TITLE: Real-Life Examples of Quotation in Scheme AUTHOR: Eugene Wallingford DATE: January 24, 2013 4:32 PM DESC: ----- BODY: The new semester is fully underway, and I'm already enjoying Programming Languages. My Tuesday session this week felt like a hodgepodge of topics, including Scheme definitions and conditionals, and didn't inspire my students much. Today's session on pairs and lists seemed to go much more smoothly, at least from my side of the classroom. One thing that has been different the first two weeks this time around has been several questions about the quote character in Scheme, which is shorthand for the special form quote. The purpose of the quote is to tell the interpreter to take its argument literally. When the argument is a list, say, '(* 2 3), quotation prevents the interpreter from evaluating the list as a Scheme procedure call. When the argument is a symbol, say, 'a, the quote lets the interpreter know not to treat the a as an identifier, looking up the value bound to that name in the current environment. Instead, it is treated as the literal symbol a. Most of our students have not yet worked in languages where symbols are first-class data values, so this idea takes some getting used to. In the course of talking about quotation with them, I decided to relate this idea to an example of quotation from real life. The first thing that came to mind at that instant was the distinction between these two sentences:
Lincoln was disappointing.
"Lincoln" was disappointing.
In the former, Lincoln is a name to be evaluated. Depending on the context, it could refer to the 16th president of the United States, the capital of Nebraska, or some other object in the world. (The sentence doesn't have to be true, of course!) In the latter, quoting Lincoln makes it a title. I intended for this "literal" reference to the word Lincoln to evoke the current feature film of that name. Almost immediately I began to second-guess my example. The quoted Lincoln is still a name for something -- a film, or a boo, or some such -- and so still needs to be "dereferenced" to retrieve the object signified. It's just that we treat titles differently than other names. So it's close to what I wanted to convey, but it could mislead students in a dangerous way. The canonical real-world example of quotation is to quote a word so that we treat the utterance as the word itself. Consider:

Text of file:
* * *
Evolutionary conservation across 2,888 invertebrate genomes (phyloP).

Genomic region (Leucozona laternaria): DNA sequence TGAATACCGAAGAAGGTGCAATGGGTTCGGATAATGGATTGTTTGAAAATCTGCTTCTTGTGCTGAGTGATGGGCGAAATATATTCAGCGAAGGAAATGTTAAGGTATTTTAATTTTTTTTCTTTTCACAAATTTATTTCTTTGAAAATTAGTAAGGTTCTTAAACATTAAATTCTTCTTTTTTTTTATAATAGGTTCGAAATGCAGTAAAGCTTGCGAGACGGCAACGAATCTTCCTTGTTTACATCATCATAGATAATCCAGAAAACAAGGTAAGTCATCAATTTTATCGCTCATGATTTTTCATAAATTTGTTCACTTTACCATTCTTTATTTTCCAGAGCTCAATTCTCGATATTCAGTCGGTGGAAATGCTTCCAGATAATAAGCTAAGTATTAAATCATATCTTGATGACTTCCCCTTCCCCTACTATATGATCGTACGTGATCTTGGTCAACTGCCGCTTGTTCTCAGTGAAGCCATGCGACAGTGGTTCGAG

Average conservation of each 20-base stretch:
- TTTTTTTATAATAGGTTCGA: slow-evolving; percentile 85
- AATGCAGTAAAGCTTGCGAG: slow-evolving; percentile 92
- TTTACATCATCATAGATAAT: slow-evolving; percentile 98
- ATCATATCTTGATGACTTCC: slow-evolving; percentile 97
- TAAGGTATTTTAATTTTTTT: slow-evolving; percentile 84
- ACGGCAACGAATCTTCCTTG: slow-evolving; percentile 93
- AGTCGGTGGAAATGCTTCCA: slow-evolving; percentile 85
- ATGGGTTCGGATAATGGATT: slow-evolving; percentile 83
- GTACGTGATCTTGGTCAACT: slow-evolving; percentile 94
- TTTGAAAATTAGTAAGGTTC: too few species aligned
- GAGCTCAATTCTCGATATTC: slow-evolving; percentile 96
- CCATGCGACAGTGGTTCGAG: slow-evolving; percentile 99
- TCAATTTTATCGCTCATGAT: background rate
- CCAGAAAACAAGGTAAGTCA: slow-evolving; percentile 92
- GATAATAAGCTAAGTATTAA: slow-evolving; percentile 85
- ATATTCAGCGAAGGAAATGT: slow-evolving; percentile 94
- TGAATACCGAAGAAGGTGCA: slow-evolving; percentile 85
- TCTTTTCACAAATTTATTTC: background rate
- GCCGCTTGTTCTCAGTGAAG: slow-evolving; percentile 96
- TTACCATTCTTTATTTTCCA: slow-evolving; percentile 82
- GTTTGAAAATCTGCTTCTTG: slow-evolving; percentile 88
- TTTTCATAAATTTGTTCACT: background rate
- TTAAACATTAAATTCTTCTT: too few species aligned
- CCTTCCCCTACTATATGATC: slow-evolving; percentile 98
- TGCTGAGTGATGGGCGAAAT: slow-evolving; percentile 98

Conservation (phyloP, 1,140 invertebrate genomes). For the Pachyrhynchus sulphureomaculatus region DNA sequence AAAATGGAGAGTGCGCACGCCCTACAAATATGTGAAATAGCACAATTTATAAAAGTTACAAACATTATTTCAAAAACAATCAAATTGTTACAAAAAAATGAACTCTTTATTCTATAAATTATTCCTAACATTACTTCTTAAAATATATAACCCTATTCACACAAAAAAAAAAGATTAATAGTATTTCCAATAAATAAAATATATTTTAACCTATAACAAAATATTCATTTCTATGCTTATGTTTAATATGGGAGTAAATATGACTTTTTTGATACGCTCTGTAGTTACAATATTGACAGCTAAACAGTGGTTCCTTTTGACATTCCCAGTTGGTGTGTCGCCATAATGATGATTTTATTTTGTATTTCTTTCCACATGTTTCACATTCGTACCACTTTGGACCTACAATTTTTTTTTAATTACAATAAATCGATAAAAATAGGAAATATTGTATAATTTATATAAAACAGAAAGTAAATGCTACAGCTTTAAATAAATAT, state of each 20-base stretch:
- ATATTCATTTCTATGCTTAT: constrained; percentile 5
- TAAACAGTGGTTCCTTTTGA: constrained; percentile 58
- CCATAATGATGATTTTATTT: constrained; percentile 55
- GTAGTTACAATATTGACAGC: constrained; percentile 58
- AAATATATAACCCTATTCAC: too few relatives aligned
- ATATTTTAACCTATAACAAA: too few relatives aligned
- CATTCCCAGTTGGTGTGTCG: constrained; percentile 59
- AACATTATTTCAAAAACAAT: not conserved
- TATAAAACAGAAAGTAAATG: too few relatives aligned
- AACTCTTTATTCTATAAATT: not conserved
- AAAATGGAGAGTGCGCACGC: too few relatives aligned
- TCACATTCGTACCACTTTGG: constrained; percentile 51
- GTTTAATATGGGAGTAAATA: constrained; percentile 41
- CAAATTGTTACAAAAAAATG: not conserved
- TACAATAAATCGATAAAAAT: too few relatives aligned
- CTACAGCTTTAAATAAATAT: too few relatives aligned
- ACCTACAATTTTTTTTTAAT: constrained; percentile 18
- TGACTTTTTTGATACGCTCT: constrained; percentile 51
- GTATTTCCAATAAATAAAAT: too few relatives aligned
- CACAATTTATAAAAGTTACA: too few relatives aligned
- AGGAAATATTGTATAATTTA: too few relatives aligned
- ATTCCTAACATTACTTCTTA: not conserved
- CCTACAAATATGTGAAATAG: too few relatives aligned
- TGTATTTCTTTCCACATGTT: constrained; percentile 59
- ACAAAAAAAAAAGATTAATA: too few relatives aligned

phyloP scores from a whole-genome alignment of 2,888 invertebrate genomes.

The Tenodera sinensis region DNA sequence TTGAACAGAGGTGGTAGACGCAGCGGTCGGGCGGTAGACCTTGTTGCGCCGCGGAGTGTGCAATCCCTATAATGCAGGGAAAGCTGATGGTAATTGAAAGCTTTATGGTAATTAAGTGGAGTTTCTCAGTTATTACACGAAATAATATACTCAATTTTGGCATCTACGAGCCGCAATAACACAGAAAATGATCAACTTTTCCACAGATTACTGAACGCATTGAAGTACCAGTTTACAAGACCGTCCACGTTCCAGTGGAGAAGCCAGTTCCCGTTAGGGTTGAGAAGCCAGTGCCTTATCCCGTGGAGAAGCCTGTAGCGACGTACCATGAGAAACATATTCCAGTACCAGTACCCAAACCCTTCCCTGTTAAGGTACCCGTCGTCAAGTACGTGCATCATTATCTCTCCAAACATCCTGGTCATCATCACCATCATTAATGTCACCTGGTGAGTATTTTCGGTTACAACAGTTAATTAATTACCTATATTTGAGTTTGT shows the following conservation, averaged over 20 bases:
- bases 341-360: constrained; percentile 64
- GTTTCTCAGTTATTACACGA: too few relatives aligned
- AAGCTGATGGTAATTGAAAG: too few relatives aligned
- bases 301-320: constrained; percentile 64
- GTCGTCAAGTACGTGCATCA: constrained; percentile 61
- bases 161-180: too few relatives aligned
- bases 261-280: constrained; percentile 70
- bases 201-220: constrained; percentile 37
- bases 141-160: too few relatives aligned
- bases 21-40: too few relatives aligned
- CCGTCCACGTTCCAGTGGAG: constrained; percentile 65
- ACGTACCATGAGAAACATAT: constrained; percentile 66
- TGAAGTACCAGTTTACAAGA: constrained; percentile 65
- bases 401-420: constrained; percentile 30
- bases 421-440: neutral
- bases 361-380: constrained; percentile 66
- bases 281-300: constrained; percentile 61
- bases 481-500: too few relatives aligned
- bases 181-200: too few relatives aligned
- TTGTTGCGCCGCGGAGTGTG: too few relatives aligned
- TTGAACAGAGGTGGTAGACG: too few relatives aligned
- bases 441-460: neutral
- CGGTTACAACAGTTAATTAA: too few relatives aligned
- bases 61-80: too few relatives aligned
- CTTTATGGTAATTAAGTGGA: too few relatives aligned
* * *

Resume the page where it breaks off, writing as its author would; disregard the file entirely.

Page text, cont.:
Creativity is overused.
"Creativity" is overused.
In the former, creativity is a name to be evaluated. It signifies an abstract concept, a bundle of ideas revolving around creation, originality, art, and ingenuity. We might say creativity is overused in a context where people should be following the rules but are instead blazing their own trails. In the latter, the quoted creativity signifies the word itself, taken literally. We might say "creativity" is overused to suggest an author improve a piece of writing by choosing a near-synonym such as "cleverness" or "originality", or by rephrasing a sentence so that the abstract concept is recast as the verb in an active statement. This example stays more faithful to the use of quote in Scheme, where an expression is taken literally, with no evaluation of of any kind needed. I like giving examples of how programming concepts exist in other parts of our lives and world. Even when they are not perfect matches, they can sometimes help a student's mind click on the idea as it works in a programming language or style. I like it better when I use better examples! -----